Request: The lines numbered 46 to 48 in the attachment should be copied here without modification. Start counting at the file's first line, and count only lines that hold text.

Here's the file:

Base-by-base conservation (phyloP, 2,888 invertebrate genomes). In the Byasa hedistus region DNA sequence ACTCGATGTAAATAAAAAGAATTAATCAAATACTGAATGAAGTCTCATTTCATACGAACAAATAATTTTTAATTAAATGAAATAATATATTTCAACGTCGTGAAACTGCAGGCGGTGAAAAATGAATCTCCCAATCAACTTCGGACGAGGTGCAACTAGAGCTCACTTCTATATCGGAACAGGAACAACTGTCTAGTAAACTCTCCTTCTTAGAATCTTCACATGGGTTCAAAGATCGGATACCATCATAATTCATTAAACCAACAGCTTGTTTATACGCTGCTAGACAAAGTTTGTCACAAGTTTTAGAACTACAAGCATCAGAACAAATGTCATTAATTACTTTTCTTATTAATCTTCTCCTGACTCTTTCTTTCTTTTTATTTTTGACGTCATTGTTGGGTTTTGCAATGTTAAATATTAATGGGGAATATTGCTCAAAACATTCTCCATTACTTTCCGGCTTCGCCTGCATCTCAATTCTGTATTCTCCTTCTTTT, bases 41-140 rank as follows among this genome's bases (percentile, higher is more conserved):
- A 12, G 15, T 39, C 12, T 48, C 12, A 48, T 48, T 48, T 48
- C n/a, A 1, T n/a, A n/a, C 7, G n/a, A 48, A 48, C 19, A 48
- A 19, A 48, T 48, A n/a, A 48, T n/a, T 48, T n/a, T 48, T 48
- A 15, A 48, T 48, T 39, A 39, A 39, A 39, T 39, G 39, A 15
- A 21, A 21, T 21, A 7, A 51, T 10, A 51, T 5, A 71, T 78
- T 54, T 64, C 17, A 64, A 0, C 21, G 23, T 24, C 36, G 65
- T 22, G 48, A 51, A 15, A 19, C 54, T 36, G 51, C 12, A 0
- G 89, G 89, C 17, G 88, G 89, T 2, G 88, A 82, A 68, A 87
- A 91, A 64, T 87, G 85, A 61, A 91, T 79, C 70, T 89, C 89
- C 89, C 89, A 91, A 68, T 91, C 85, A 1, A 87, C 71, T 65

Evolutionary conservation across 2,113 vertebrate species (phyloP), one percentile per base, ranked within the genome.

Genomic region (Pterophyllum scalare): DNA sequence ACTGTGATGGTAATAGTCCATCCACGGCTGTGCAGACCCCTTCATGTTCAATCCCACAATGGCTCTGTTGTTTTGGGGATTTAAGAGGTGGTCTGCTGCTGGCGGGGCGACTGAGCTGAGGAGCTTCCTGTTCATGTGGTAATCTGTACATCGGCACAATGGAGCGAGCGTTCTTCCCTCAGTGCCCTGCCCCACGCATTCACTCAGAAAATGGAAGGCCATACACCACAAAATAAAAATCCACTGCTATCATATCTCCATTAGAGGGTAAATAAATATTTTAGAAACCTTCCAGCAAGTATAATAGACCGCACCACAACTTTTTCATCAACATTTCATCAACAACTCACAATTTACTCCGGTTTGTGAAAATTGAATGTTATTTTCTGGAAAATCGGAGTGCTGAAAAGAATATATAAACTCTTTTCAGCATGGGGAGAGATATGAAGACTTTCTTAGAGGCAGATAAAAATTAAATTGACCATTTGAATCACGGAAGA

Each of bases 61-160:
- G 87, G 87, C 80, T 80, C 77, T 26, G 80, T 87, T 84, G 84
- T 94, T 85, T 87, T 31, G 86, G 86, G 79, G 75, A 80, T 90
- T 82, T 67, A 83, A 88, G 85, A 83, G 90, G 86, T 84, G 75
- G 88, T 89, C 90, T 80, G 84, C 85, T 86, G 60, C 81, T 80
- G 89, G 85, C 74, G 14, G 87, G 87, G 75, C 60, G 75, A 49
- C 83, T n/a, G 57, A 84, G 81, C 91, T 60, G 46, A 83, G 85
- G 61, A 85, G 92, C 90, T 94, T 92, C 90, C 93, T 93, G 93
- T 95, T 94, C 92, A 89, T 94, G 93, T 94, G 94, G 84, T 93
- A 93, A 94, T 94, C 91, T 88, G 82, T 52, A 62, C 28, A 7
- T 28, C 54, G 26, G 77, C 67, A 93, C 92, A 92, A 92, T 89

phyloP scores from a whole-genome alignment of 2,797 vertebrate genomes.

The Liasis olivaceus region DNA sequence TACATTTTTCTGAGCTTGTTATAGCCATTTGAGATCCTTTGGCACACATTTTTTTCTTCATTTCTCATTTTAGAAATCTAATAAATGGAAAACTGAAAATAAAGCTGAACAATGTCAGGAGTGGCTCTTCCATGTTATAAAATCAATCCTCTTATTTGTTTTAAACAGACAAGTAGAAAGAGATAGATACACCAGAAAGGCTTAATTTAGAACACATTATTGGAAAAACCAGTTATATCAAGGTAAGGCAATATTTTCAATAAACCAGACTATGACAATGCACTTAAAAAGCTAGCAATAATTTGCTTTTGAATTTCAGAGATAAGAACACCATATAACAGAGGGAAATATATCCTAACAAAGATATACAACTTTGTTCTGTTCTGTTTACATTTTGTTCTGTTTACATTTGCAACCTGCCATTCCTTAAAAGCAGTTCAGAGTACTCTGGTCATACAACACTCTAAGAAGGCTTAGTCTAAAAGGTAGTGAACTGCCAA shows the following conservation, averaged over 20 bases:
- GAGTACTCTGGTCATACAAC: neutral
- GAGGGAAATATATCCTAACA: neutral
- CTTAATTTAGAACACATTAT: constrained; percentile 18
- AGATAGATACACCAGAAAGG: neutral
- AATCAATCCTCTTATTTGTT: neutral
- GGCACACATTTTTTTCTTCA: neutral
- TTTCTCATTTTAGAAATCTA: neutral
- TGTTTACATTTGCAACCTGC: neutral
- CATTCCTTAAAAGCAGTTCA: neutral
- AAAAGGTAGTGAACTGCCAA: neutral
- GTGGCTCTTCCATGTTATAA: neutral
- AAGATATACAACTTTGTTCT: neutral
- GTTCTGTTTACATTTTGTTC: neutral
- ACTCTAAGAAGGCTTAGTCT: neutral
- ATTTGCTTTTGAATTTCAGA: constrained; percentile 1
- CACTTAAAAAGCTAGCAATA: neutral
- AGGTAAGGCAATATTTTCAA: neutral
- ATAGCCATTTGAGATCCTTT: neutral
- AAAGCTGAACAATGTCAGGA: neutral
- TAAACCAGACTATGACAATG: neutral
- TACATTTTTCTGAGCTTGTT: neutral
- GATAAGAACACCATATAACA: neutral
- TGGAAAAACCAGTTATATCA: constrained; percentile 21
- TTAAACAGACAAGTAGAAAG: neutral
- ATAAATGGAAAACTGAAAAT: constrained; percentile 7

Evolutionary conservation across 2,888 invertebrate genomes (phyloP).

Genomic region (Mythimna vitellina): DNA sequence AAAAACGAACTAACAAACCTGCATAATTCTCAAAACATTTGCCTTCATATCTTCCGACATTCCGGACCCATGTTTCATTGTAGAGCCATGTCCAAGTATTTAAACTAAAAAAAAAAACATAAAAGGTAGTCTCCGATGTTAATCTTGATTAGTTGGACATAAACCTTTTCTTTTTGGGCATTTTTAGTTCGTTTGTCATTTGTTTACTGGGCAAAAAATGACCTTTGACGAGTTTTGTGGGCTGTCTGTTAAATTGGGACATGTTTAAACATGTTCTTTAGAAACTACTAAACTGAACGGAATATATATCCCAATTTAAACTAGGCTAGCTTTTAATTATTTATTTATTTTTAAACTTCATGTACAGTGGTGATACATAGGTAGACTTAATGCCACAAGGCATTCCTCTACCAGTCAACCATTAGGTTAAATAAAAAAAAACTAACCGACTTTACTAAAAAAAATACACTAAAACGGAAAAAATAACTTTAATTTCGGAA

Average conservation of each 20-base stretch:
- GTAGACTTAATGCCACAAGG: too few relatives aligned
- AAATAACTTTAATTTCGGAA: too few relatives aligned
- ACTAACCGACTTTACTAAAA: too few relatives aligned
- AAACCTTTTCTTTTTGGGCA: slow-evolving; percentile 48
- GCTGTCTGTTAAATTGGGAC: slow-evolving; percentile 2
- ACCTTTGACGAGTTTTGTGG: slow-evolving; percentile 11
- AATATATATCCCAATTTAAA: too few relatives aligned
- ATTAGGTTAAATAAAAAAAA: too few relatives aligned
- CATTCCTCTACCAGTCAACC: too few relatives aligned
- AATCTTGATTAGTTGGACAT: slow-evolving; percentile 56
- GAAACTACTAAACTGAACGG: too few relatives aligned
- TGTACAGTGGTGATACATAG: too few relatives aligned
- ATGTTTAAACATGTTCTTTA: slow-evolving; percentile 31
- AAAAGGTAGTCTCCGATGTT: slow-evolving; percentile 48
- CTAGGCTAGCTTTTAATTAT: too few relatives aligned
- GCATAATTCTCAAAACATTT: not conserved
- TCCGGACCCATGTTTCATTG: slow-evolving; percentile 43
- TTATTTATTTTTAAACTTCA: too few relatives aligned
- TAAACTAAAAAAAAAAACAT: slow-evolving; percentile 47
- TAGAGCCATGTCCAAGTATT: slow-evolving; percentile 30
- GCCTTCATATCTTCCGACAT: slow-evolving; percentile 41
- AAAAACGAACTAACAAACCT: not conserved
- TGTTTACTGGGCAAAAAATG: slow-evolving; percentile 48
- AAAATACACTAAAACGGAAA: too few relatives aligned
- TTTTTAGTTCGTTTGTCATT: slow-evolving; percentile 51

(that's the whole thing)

- TAAACCAGACTATGACAATG: neutral
- TACATTTTTCTGAGCTTGTT: neutral
- GATAAGAACACCATATAACA: neutral